Welcome Guest! YouRememberThat.com is 100% FREE & fast to join! Upload, comment, create your own profile and more!



Check our brand new site TheRetroSite , although YouRememberThat will remain for quite some time we expect this new site to be our new home. Click over and create your account on the new mobile friendly and flexible site today!
Search
Search:
 
MASH Final Scene From February 28, 1983--the most watched program in American TV history. Hawkeye and B.J. part ways in the final episode of MASH. (An incredible total of 106 million people watched this episode!)
Tags: MASH  final  scene 
Added: 21st March 2009
Views: 41676
Rating:
Posted By: Lava1964
Hogans Heroes Jello commerical The cast of Hogan's Heroes promotes Jello and Dream Whip. (German prison camps in World War II were famous for their desserts. Any history book will confirm that.)
Tags: Hogans  Heroes  Jello  Dream  Whip 
Added: 22nd October 2007
Views: 2694
Rating:
Posted By: Lava1964
Live  2007    The Lion Sleeps Tonight The Tokens first recorded The Lion Sleeps Tonight in 1961, they were all originally from Brooklyn NY and began singing together in 1955. One of the original members was Neil Sedaka, who left the group in 1957. First breaking onto the pop charts in 1961, THE TOKENS got back on the charts in the 1990s and were inducted into the Vocal Group Hall Of Fame in 2004. They continue to distinguish themselves with the second-longest chart span in the history of Rock & Roll. More than 30 years after the debut of their first big hit, "TONIGHT I FELL IN LOVE", they re-emerged on the Billboard Hot 100 Singles Chart in August, 1994, following the re-release of their chart-topping single, "THE LION SLEEPS TONIGHT." Making the statistic even more impressive, the South African folk song "Wimoweh," which inspired THE TOKENSí song that went to #1 worldwide, first charted 42 years earlier. No other song title can claim that longevity.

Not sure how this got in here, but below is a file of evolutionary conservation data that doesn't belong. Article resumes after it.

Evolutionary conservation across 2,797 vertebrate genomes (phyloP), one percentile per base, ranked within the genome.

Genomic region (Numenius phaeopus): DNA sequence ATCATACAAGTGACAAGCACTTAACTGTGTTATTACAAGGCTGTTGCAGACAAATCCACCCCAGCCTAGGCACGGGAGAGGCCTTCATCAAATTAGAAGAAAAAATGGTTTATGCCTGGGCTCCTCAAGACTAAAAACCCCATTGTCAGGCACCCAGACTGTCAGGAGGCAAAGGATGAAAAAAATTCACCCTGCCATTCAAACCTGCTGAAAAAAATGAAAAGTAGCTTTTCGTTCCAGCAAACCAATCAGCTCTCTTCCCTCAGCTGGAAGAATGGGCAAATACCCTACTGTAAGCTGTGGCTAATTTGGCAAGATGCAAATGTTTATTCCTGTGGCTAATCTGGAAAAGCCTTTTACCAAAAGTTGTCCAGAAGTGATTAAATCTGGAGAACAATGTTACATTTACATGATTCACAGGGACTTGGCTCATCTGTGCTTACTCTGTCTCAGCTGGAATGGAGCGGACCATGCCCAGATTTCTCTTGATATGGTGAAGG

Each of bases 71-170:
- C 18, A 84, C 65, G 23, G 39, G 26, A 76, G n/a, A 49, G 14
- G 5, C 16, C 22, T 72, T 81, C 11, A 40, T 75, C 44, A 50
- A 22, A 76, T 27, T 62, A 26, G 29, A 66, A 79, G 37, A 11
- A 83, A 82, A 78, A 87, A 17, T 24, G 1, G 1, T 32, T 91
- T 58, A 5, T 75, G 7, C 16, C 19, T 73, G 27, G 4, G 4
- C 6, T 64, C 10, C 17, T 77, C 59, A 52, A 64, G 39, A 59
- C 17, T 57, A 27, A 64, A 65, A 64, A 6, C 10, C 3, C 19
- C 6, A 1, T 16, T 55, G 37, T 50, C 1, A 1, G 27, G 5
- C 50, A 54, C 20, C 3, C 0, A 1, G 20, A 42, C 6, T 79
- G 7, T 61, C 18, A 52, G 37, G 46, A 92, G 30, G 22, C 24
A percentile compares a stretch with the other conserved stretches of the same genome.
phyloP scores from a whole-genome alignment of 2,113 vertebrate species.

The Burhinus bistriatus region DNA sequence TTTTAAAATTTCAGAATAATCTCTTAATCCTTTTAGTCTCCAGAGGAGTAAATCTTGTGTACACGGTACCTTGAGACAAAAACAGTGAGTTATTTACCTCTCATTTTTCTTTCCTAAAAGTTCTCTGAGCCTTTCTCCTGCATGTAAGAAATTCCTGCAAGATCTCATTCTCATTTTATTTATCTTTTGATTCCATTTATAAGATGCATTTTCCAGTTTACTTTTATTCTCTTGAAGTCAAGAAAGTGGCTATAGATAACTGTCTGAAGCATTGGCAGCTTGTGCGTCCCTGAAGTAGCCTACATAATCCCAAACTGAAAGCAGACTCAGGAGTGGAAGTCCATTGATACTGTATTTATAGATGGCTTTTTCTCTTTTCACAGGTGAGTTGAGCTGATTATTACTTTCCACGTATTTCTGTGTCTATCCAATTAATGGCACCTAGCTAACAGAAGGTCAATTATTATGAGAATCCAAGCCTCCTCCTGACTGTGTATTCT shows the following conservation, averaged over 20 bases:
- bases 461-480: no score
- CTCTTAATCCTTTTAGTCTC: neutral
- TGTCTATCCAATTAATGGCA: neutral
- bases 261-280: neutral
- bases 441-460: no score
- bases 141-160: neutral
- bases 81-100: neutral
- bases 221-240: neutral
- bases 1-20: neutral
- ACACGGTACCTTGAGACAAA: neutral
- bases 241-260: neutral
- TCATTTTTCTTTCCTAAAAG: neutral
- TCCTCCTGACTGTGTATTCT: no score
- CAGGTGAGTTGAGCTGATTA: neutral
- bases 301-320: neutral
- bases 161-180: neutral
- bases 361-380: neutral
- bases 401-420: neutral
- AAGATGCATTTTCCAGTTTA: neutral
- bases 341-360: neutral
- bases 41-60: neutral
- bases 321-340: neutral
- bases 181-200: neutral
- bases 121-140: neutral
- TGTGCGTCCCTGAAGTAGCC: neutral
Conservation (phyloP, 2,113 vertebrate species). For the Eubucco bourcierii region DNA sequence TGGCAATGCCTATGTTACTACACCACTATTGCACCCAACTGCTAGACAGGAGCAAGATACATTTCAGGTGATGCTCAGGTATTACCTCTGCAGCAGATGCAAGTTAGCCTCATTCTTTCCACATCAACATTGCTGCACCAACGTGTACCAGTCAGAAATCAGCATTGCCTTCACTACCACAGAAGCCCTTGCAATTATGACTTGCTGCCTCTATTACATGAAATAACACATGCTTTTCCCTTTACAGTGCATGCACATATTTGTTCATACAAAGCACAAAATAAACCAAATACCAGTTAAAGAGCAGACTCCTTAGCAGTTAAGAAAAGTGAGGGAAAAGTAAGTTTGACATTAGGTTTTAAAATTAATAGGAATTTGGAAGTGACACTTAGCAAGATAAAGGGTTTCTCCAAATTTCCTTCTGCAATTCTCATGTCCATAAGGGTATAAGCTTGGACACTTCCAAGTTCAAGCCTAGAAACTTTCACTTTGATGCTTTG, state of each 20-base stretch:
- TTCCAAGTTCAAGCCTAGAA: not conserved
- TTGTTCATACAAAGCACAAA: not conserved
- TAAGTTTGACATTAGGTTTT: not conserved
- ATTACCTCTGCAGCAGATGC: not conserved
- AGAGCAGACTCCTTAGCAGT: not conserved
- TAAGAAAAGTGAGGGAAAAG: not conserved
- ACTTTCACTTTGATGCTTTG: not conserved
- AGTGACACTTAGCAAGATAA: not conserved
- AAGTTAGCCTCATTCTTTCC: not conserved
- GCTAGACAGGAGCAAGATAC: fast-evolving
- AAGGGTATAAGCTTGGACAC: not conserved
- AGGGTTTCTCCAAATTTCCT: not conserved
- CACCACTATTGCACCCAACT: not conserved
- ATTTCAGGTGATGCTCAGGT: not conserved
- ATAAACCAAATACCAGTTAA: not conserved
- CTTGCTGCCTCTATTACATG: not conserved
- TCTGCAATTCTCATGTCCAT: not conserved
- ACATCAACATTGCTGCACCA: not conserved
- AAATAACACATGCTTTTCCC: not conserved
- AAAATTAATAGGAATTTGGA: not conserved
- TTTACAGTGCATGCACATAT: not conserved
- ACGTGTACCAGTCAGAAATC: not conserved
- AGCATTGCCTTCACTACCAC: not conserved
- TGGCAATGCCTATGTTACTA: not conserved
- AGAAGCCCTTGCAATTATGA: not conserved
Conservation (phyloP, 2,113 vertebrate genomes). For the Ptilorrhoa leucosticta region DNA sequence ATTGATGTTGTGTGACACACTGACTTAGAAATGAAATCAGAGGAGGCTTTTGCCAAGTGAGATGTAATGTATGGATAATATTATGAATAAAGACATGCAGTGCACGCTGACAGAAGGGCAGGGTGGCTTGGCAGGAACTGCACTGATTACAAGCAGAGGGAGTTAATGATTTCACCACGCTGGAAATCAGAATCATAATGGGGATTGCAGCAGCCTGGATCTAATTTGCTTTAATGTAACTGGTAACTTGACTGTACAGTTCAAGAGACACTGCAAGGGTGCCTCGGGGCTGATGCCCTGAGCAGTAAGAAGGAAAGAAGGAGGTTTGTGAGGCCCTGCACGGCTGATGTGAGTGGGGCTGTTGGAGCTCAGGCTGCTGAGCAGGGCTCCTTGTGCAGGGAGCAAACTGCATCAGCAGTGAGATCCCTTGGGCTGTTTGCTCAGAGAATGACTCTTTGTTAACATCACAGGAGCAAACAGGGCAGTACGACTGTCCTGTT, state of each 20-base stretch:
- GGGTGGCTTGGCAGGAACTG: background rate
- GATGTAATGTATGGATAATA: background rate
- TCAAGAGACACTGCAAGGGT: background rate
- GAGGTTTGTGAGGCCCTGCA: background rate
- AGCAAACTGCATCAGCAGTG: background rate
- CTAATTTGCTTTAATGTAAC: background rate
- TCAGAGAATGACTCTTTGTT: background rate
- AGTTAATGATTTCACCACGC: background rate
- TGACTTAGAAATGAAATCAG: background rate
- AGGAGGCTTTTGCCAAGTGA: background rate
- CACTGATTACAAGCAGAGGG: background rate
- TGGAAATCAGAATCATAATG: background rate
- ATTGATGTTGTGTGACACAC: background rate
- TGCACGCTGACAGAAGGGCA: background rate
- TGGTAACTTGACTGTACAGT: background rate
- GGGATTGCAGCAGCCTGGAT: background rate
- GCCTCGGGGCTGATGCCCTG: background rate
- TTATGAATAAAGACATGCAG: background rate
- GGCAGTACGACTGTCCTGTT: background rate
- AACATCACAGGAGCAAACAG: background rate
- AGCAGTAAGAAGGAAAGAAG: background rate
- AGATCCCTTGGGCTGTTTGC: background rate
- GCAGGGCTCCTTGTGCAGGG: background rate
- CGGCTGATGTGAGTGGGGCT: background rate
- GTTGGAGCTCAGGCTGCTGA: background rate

Tags: the  tokens  the  lion  sleeps  tonight 
Added: 24th October 2007
Views: 2212
Rating:
Posted By: Sophia
Gene Pitney 24 Hours From Tulsa Gene Pitney passed away last April, 2006, of natural causes, he was 65, but he left a legacy of hits going back to the early 60's and had been touring for the last 40 years. His songs have been recorded by some of the world's biggest stars, Hello Mary Lou was released by Rick Nelson, Roy Orbison recorded Today's Teardrops as the B-side to his million-selling single, Blue Angel. He is also credited with helping the Rolling Stones break into the American market with his endorsement of the band. Mick Jagger and Keith Richards wrote his hit That Girl Belongs to Yesterday which became the Stones duo's first composition to reach the American charts. Gene once recalled how his first solo performance at school degenerated into an embarrassing whimper as he was petrified by the expectant audience. Overcoming his nerves over the next few years, Pitney learned to play the guitar and piano and formed a schoolboy band. It was during one of their gigs that his distinctive voice was discovered by the proverbial "fat man with a cigar" who took him off to New York, and the rest was history.
Tags: gene  pitney  twenty  four  hours  from  tulsa  60s  singers 
Added: 4th November 2007
Views: 2348
Rating:
Posted By: Sophia
Imagine This Grace Slick talks about how she almost put LSD in Nixon's cup of tea...
Tags: grace  slick  history  channel  richard  nixon  lsd 
Added: 14th November 2007
Views: 1386
Rating:
Posted By: Naomi